Statistical results were calculated based on Student's t-test. A P value below 0.05 was deemed as statistically significant. Data error bars are presented as SEM.
IL-15 Treatment Improves Cardiac Function In Vivo
To establish baseline heart function, C57BL/6 mice were evaluated through echocardiography 1 day before induction of MI (−1 in Fig. 1A). After establishing the baseline heart function, MI was induced in mice (day 0 in Fig. 1A) and IL-15 (10 μg) or saline as control was administered through IP injection into the animals twice (every 6 hours) on the day of the MI and then 3x/d on days 1 and 2 after MI (Fig. 1A). At days 1 and 28 after MI, mice were examined through echocardiography (Fig. 1A). Echocardiography showed no differences in ejection fraction (LVEF) and stroke volume between treated and control groups 1 day after infarction (Figs. 1B, C). However, these parameters were significantly improved 28 days after infarct with the IL-15–treated group. These data indicate that IL-15 can improve cardiac function after an infarct in a mouse of infarction. We then questioned how the improved heart function would correlate with infarct size. As indicated graphically in Figure 1D, and as a representative figure in 1E, IL-15–treated group had significantly smaller infarct size as compared to control mice 28 days after infarct.
IL-15 Treatment Reduces Cardiomyocyte Cell Death
We then questioned whether decreased infarct size after 28 days is resultant of diminished cell death at an earlier time point. Immunohistochemical analysis performed on heart sections 5 days after MI indicated diminished cell death in the PZ. We used immunohistochemistry and immunofluorescence techniques to specifically identify changes occurring in CMs. At day 5, IL-15 treatment resulted in significantly lower cleaved caspase-3 positive and TUNEL-positive CMs in the PZ, indicating diminished apoptotic CMs (Figs. 2A–D). As indicated graphically in Figure 2A, cleaved caspase 3-positive CM count was diminished in IL-15–treated group. Figure 2B indicates an example of colocalized cleaved caspase 3 with troponin I that is indicative of CMs. As indicated graphically in Figure 2C, less TUNEL-positive apoptotic CMs are evident in the IL-15–treated group. Figure 2D shows examples of TUNEL-positive CMs as observed microscopically. IL-15 has been previously shown to protect hypoxic CMs in vitro attributed to the IL-15 receptor complex activating the STAT3 and ERK1/2 pathway.10 Therefore, the effects of IL-15 in reducing caspase-3 cleavage and TUNEL-positive CMs, may be due to STAT3 and ERK1/2 signaling.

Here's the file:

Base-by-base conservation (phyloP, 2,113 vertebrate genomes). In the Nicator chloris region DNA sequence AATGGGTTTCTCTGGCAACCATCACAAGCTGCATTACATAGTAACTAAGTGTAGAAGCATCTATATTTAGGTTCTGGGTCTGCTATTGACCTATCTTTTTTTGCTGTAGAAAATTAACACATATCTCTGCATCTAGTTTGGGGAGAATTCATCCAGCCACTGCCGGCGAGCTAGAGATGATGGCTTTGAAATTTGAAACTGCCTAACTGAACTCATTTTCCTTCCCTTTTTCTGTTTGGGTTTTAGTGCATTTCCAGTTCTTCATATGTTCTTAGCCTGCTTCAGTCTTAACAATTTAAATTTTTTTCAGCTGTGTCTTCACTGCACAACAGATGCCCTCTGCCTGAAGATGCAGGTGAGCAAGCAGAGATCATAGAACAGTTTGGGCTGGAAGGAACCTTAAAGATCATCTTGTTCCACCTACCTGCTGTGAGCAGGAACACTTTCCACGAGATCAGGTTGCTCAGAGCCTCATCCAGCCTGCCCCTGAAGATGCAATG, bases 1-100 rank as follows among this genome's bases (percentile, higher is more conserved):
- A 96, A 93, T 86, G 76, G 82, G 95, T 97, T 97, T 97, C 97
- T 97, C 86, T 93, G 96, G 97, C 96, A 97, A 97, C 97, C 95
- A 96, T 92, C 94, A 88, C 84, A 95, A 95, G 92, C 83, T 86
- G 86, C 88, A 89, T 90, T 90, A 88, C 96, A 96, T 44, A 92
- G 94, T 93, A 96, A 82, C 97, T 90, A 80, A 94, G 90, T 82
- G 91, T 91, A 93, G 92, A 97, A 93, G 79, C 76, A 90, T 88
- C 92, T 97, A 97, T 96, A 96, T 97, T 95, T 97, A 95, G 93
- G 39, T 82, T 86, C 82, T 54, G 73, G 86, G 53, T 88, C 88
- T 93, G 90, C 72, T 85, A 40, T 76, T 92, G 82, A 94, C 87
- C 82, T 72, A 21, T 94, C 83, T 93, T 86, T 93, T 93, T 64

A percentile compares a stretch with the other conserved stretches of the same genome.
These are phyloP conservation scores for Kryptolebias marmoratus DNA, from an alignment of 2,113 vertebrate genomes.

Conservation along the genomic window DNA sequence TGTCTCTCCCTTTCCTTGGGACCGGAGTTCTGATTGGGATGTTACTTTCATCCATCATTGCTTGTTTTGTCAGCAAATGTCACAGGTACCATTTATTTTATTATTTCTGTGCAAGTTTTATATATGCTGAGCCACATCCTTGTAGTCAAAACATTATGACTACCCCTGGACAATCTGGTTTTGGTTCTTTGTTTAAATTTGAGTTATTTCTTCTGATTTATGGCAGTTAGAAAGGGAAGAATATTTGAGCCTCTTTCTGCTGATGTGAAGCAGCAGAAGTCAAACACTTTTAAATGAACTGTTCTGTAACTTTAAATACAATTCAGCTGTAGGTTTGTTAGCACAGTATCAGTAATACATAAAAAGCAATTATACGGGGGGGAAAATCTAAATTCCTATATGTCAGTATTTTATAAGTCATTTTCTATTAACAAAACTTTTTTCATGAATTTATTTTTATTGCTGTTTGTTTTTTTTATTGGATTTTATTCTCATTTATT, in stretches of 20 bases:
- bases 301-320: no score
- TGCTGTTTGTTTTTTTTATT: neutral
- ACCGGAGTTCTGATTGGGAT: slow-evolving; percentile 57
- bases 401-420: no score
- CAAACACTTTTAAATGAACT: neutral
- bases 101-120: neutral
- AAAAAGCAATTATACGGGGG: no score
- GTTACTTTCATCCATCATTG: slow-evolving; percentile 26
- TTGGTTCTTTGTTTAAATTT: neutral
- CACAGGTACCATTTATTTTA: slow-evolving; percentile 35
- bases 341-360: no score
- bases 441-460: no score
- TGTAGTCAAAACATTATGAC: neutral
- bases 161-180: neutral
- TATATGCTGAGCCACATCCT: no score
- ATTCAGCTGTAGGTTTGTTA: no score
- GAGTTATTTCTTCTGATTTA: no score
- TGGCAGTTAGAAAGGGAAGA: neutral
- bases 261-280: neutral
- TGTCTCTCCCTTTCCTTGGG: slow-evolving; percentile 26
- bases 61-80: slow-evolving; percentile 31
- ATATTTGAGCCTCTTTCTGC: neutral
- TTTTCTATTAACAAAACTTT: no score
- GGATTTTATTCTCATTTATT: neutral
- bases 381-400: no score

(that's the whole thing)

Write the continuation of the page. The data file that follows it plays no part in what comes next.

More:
IL-15 Treatment Effects Vascularity
IL-15 has previously been reported to modulate angiogenesis.12 Thus, we first examined the effect of IL-15 on in vitro HUVEC angiogenesis assay (Figs. 3A, B). We incorporated IL-15 into HUVEC angiogenesis assays by adding 50-ng/mL IL-15 to the assay media and assessed the number of nodes as well as the extend of tube formation. Figure 3A shows examples of the HUVEC assay as observed microscopically with and without IL-15. There was an increase in the number of nodes, number of tubes, and tube length when IL-15 was added (Fig. 3B). These results indicated that IL-15 could modulate angiogenesis in vitro. We next examined whether IL-15 treated mice had increased vascularity (Figs. 3C, D). Indeed, IL-15 treatment significantly increased vessel area density at the PZ 5 days after MI, as evaluated by CD31 staining. Figure 3C indicates vessels as observed microscopically and graphically in Figure 3D.